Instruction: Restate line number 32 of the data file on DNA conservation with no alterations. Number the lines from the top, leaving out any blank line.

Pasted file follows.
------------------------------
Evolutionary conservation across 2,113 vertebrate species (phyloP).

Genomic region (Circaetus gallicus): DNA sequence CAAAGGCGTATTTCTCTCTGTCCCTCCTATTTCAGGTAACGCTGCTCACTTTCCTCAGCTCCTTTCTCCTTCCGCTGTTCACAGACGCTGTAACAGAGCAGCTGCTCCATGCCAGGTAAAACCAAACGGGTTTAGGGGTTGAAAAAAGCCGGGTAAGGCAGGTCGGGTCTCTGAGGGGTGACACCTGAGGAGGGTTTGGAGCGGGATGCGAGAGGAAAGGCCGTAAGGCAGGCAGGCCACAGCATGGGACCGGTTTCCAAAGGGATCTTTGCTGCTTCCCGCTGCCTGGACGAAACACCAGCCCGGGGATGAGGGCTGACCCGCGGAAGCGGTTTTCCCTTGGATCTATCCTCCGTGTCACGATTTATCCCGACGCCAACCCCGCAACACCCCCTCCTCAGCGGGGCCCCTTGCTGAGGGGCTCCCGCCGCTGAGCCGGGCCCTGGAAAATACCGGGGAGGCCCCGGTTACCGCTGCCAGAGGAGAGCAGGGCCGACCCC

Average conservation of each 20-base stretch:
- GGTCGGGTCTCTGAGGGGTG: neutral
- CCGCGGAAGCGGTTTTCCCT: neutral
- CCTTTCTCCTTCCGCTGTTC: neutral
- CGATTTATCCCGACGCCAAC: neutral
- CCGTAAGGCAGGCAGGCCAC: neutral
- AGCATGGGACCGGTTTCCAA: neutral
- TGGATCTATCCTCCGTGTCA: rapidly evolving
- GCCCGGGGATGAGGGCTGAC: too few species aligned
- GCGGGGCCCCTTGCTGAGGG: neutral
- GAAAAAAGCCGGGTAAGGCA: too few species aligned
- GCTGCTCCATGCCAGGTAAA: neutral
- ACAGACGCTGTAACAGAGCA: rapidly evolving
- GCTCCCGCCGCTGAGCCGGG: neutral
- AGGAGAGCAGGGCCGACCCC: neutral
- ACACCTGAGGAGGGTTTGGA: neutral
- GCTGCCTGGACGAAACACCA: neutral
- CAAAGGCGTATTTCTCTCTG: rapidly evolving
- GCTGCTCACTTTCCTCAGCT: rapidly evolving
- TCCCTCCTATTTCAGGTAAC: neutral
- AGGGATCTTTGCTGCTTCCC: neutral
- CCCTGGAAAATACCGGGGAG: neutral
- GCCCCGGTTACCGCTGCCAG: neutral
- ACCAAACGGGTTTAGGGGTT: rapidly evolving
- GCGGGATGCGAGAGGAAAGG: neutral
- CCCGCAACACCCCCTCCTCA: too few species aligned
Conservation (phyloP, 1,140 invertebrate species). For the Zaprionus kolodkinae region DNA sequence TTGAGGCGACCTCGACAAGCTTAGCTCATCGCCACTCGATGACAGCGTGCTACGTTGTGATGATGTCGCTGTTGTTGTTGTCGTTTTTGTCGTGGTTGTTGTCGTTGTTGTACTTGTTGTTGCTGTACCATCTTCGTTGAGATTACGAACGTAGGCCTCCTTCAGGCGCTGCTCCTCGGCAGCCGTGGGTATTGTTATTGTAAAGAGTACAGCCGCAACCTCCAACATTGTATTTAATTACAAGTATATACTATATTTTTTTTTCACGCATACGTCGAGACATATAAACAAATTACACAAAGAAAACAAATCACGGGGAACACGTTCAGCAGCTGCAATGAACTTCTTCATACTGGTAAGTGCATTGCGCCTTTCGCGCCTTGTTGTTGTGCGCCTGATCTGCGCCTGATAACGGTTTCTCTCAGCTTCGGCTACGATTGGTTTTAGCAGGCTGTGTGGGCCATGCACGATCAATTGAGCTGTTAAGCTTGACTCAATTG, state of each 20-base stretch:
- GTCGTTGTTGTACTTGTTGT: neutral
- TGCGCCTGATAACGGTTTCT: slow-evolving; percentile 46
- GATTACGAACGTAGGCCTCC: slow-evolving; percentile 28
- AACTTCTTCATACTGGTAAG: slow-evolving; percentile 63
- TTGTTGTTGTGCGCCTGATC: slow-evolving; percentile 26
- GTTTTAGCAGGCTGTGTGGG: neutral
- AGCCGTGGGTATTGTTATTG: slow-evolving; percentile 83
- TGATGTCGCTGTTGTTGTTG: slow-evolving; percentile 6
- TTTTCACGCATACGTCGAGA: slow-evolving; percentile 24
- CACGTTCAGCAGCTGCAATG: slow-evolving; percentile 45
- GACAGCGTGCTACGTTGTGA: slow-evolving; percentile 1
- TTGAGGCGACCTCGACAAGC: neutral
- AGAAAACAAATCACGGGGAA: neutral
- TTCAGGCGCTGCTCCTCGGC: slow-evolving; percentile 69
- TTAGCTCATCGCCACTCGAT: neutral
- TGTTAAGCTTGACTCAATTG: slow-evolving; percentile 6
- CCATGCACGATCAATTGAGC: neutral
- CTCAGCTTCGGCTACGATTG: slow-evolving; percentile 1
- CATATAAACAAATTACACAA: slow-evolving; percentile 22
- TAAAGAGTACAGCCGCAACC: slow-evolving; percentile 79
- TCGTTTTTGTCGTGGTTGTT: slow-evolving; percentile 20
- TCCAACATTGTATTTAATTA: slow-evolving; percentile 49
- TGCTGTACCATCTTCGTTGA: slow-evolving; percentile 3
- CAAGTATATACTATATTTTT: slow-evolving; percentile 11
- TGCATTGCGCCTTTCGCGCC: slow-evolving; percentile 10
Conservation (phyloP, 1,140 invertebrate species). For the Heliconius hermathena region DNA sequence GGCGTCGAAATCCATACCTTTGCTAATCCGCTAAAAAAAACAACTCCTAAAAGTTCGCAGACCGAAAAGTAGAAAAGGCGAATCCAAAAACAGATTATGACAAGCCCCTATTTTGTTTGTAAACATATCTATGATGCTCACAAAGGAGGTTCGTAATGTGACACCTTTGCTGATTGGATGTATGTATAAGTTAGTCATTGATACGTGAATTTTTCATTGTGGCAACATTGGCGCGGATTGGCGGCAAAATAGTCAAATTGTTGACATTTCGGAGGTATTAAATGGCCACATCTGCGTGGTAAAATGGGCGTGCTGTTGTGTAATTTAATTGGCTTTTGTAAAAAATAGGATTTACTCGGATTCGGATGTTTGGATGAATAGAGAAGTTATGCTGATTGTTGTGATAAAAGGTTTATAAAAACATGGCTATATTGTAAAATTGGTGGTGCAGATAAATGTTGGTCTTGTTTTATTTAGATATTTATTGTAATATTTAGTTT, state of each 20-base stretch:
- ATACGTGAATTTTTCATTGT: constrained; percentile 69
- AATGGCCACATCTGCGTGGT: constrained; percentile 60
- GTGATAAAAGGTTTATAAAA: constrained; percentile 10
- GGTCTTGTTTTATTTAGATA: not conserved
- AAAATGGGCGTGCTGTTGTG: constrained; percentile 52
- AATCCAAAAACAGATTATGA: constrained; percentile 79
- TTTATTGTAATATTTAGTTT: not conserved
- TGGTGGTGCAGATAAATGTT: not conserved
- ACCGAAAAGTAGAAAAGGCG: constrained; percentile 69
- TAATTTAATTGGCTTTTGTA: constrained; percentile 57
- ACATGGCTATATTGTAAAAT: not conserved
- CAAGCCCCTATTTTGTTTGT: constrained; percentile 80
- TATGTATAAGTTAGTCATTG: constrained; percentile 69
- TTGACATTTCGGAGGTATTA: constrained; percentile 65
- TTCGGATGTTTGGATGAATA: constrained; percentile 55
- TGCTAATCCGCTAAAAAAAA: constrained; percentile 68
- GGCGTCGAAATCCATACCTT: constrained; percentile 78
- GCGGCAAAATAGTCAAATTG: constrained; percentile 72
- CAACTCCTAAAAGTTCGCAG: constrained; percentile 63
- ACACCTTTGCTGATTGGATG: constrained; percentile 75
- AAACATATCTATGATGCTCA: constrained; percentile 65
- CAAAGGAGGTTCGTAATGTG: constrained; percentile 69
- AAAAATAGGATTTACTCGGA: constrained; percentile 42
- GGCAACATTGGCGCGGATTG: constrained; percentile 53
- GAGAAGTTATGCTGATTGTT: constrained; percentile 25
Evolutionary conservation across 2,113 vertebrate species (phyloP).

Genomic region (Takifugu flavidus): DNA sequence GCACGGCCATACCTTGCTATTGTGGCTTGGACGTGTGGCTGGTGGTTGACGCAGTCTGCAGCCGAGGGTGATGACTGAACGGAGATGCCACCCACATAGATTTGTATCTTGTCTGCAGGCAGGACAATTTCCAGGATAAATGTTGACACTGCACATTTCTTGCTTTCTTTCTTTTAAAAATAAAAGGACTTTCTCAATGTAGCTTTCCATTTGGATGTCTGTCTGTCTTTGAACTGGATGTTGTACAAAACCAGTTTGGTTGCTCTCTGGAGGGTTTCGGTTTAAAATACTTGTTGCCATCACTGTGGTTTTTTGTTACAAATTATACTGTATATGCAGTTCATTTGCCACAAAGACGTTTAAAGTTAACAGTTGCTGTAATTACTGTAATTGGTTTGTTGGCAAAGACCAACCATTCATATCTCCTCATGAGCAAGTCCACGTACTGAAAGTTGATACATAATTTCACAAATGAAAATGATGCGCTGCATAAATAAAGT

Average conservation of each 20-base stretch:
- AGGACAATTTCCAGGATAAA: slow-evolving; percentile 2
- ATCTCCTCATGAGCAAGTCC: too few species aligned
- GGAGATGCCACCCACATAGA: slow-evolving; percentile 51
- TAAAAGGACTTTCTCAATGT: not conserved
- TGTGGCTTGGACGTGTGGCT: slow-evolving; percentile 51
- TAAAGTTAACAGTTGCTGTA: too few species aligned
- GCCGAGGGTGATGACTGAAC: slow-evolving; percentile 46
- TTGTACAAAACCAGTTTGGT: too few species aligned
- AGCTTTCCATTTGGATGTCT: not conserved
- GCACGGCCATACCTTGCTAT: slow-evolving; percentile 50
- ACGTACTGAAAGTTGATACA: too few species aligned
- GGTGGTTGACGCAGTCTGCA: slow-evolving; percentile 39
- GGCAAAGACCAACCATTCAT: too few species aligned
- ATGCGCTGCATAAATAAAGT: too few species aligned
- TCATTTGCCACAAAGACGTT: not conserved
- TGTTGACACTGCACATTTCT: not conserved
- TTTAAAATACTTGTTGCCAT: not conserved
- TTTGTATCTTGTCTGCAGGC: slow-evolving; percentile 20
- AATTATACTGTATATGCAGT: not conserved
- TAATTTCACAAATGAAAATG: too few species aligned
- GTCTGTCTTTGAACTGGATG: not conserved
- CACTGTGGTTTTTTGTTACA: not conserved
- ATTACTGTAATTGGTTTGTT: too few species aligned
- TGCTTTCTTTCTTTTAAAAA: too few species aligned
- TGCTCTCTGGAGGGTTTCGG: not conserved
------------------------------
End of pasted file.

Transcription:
- GATTACGAACGTAGGCCTCC: slow-evolving; percentile 28